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If you add too many characters to one line without breaking with a
RET, the line grows to occupy two (or more) screen lines, with a curved
arrow at the extreme right margin of all but the last line. The curved
arrow indicates that the following screen line is not really a distinct
line in the text, but just the "continuation" of a line too long to fit
the screen. You can use Auto Fill mode (Note: Filling.) to have
Emacs insert newlines automatically when a line gets too long.
Instead of continuation, long lines can be displayed by "truncation".
This means that all the characters that do not fit in the width of the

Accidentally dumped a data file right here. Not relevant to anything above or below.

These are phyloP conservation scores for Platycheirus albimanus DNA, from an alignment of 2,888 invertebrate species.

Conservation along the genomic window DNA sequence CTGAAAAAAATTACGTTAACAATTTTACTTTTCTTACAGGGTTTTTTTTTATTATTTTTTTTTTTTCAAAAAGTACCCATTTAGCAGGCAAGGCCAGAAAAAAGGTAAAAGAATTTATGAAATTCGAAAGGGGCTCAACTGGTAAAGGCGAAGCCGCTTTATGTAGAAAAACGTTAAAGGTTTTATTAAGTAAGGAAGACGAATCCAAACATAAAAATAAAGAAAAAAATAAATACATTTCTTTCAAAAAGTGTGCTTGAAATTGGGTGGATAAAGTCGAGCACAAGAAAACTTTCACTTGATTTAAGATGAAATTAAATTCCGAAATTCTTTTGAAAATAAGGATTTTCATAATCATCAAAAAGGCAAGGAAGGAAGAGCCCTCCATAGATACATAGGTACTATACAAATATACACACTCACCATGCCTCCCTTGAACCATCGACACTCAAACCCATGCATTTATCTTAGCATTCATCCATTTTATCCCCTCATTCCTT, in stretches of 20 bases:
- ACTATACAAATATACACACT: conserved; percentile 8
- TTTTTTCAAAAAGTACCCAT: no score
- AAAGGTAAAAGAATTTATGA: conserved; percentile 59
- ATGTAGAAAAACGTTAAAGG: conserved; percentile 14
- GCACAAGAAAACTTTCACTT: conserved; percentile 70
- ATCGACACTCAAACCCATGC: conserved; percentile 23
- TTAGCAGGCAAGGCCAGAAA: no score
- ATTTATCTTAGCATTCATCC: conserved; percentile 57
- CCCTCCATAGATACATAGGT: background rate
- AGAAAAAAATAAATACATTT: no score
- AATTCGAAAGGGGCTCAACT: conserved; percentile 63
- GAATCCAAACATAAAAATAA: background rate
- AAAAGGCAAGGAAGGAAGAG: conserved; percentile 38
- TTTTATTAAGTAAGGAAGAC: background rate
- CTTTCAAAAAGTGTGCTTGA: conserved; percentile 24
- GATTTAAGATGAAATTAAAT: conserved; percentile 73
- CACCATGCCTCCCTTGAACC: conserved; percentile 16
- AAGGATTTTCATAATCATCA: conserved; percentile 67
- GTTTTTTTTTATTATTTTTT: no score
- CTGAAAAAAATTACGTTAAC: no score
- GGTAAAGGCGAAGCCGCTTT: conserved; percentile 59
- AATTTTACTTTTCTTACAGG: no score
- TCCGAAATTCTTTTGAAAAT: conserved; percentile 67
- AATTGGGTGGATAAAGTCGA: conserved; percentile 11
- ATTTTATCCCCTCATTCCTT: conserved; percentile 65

screen or window do not appear at all. They remain in the buffer,
temporarily invisible. Three diagonal dots in the last column (instead
of the curved arrow inform you that truncation is in effect.
To turn off continuation for a particular buffer, set the variable
`truncate-lines' to non-`nil' in that buffer. Truncation instead of
continuation also happens whenever horizontal scrolling is in use, and
optionally whenever side-by-side windows are in use (Note: Windows.).
Altering the value of `truncate-lines' makes it local to the current
buffer; until that time, the default value is in effect. The default
is initially `nil'. Note: Locals.
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